CALGARY — A group of warehouse workers in central Alberta could become the first Amazon employees in Canada to hold a unionization vote, and the union behind the campaign says they won’t be the last.
Teamsters Local Union 362 said Tuesday it has filed for a unionization vote at the Amazon warehouse in Nisku, just south of Edmonton. The Alberta Labour Relations Board must verify the application before a date is set, but the union expects a vote to take place before the end of the year.
The Teamsters say this is the first step in an organizing campaign designed to bring Amazon to the bargaining table.The union says it has been in contact with workers employed at Amazon facilities in and around Vancouver, Calgary, Edmonton, Toronto, Milton, Cambridge and Kitchener.
“We have local unions across the country who are building relationships with Amazon workers as we speak. The same thing is going on in the United States,” said Teamsters Canada spokesman Christopher Monette. “(Nisku) certainly won’t be the last.”
The news comes one day after Amazon Canada announced it will hire 15,000 new warehouse and distribution workers in communities across the country this fall to support its ongoing Canadian expansion plans.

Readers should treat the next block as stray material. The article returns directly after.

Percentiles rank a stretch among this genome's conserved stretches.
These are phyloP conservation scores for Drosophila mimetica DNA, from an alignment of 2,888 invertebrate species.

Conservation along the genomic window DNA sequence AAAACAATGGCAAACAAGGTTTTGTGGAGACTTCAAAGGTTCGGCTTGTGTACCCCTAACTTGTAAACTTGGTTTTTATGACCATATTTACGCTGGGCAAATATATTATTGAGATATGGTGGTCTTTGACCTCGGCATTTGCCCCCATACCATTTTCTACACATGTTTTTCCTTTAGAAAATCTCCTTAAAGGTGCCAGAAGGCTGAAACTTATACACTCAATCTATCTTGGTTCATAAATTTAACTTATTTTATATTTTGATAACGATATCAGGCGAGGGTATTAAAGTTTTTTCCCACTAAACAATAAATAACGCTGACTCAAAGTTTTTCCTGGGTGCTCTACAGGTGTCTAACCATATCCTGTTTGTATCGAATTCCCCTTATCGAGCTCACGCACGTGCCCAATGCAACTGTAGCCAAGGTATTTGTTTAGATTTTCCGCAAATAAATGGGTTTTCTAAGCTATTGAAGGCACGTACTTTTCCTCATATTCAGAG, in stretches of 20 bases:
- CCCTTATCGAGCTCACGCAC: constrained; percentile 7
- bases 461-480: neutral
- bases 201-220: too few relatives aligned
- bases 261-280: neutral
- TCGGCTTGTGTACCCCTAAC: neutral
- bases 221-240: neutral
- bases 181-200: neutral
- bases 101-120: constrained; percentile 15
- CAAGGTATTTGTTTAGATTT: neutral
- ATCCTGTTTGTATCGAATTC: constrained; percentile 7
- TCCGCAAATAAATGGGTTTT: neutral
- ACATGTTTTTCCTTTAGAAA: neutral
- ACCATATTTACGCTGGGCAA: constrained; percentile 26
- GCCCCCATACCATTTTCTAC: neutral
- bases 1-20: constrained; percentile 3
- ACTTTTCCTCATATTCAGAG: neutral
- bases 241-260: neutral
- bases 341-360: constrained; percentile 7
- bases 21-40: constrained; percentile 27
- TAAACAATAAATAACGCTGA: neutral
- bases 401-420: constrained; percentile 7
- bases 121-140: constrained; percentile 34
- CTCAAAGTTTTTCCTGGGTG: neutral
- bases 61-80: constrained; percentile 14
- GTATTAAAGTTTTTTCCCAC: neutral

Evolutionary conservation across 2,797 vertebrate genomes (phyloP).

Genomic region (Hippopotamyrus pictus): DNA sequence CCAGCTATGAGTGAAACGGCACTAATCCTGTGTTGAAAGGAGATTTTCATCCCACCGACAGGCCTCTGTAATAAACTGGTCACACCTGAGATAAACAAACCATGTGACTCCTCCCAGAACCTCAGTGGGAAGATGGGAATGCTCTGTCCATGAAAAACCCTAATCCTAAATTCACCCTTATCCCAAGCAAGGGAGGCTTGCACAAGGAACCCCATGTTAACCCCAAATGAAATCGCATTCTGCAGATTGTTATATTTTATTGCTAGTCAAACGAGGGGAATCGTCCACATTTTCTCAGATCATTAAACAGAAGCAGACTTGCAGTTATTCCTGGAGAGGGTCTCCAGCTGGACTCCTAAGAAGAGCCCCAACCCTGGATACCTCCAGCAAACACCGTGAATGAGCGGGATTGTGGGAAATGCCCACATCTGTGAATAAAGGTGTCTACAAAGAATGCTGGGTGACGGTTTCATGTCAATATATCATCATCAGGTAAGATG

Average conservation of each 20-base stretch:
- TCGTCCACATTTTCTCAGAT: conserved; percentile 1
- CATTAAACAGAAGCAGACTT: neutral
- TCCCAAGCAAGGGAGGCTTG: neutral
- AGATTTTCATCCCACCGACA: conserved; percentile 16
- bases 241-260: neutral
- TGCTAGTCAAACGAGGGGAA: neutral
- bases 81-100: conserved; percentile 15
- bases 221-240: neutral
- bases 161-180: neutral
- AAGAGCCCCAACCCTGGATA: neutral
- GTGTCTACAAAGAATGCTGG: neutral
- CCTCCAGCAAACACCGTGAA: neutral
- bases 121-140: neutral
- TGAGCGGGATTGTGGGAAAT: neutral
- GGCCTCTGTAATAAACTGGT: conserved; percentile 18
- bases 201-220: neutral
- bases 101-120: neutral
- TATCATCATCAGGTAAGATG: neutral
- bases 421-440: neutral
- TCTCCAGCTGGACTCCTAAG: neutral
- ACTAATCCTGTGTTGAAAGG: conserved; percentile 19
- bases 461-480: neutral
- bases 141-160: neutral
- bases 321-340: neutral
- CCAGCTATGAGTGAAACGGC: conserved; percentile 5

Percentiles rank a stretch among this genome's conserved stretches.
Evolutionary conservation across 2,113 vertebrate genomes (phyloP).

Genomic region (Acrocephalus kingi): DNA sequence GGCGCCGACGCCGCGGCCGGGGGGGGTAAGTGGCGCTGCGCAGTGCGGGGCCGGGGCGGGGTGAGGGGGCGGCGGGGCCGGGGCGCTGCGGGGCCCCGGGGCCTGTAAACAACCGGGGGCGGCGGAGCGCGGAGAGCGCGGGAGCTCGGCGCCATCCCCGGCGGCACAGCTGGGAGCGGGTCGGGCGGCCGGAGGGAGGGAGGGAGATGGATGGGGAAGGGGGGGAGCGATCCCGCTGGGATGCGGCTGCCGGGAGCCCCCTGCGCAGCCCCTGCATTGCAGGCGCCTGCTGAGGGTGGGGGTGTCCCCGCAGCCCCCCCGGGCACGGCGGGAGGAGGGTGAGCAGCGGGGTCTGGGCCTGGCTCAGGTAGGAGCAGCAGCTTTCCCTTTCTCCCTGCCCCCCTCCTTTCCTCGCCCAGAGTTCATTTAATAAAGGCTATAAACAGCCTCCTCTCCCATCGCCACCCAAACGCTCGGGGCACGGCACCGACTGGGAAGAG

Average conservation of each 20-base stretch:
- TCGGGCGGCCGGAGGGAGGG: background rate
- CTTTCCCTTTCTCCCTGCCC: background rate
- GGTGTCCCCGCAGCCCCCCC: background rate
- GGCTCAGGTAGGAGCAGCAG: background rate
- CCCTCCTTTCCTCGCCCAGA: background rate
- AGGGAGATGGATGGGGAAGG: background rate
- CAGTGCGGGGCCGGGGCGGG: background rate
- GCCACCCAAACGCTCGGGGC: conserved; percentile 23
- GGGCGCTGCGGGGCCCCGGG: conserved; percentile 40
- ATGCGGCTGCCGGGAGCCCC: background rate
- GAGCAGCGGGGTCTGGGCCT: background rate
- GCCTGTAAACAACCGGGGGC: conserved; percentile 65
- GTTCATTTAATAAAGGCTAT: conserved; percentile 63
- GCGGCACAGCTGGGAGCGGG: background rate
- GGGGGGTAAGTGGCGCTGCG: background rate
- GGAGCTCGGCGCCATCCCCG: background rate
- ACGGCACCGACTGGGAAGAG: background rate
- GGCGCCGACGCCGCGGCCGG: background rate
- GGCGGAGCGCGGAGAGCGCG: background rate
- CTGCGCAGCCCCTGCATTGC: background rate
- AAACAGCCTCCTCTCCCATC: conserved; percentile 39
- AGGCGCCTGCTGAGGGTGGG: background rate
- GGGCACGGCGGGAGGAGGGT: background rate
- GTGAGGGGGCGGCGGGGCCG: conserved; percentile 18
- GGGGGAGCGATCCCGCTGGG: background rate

Amazon also announced it will increase wages for its front-line, hourly employees in Canada to between $17 an hour and $21.65 an hour, up from its current starting wage of around $16 an hour.
Monette said he believes the wage increases are a response to the union’s ongoing Amazon campaign. But he said those wages are still far below the $24.50 to $31.93 per hour that warehouse workers can make at comparable Teamsters-organized companies. He added that Amazon has also recently done away with a performance-based bonus system that was worth between $100 and $300 a month, meaning some workers don’t think they’ll actually receive more money on their paycheques even with the wage increase.
The demanding work pace and issues of health and safety are also a concern, Monette said.
“Amazon workers are being asked to pick an item every nine to 12 seconds. It’s a pace that is hard on the body,” he said. “We just think Amazon workers deserve better, and Amazon has the capacity to treat its workers in a more fair way.”
Amazon has a history of snuffing out union efforts before they can spread. A failed unionization drive in Alabama this spring was the biggest in Amazon’s history and only the second time that an organizing effort from within the company had come to a vote.
That means the Teamsters will likely have a tough fight ahead of them, said Richard Powers, associate professor with the Rotman School of Management at the University of Toronto.
“I think it will be (difficult), only because of who they’re dealing with,” Powers said. “As we’ve seen in the United States, Amazon has gone to great lengths to keep unions out.”
Still, Powers said the COVID-19 pandemic has shifted the balance of power between employees and employers.